The Commerce Department reports on sales of new homes in October. The report will be issued Tuesday at 10 a.m. Eastern.
MEAGER GAIN: Economists expect a slight 0.4 percent increase in new-home sales to a seasonally adjusted annual rate of 460,000, according to a survey by data firm FactSet.
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SLOW SALES GROWTH: The construction market has been sluggish this year. Over the first 10 months of 2014, sales of new homes have inched up a mere 1 percent. Both housing starts and sales are running below historic levels, a sign that residential construction continues to lag behind the recovery of the broader economy that began more than five years ago.
Too many Americans lack the savings and solid credit records to upgrade to a newly built home. Or, they still owe more on their current mortgage than their home is worth. Despite steady price gains in recent years, roughly 8.7 million homeowners remain "underwater" on their mortgages. The continued decrease in underwater borrowers should eventually cause the number of listings and homes sold to increase.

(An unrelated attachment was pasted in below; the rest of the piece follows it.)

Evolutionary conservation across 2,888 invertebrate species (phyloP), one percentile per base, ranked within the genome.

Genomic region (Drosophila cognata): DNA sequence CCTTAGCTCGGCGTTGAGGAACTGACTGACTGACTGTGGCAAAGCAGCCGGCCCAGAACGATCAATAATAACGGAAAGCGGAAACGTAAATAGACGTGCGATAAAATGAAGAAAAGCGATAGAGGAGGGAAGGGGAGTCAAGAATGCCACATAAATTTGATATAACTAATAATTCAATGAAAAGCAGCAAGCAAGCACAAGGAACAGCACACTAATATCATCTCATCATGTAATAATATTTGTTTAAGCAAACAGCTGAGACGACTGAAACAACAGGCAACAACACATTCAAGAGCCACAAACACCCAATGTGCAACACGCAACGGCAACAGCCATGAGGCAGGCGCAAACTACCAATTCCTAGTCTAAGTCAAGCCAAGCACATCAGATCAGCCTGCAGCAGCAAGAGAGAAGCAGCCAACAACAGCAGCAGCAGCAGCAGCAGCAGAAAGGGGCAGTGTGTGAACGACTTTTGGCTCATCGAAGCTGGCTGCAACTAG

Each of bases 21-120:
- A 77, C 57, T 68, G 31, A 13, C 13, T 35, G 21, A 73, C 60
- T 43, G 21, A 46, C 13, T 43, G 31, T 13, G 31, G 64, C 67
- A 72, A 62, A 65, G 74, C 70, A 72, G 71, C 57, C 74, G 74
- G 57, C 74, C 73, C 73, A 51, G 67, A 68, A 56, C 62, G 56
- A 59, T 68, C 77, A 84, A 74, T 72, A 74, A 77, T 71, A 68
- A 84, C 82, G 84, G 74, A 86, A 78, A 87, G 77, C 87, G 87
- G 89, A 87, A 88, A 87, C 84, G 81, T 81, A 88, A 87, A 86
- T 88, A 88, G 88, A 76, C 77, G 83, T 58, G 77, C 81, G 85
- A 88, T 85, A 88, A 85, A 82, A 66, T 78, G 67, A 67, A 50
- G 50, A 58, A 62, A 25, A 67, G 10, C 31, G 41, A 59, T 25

New-home sales remain significantly below the annual rate of 700,000 seen during the 1990s. Buyers purchased new homes at an annual rate of 458,000 in October.
Sales have slowed for much of 2014 due to rising home prices and essentially flat incomes, which have cut into affordability for would-be buyers. The snow-filled winter that ushered in 2014 curbed buying activity and sales never quite recovered once the weather warmed.
Nor have sales been boosted as average 30-year mortgage rates have hovered below 4 percent for the past few months. Mortgage firm Freddie Mac reported last week that rates were averaging 3.8 percent, the lowest level since May 2013.
Sales of existing homes fell 6.1 percent to a seasonally adjusted annual rate of 4.93 million, the National Association of Realtors said Monday.
Strong hiring over the past year should also encourage sales. The unemployment rate has fallen to 5.8 percent, from 7 percent 12 months ago, gains that could over the next year cause pay to rise at a faster pace than inflation. That would help more people be able afford home ownership.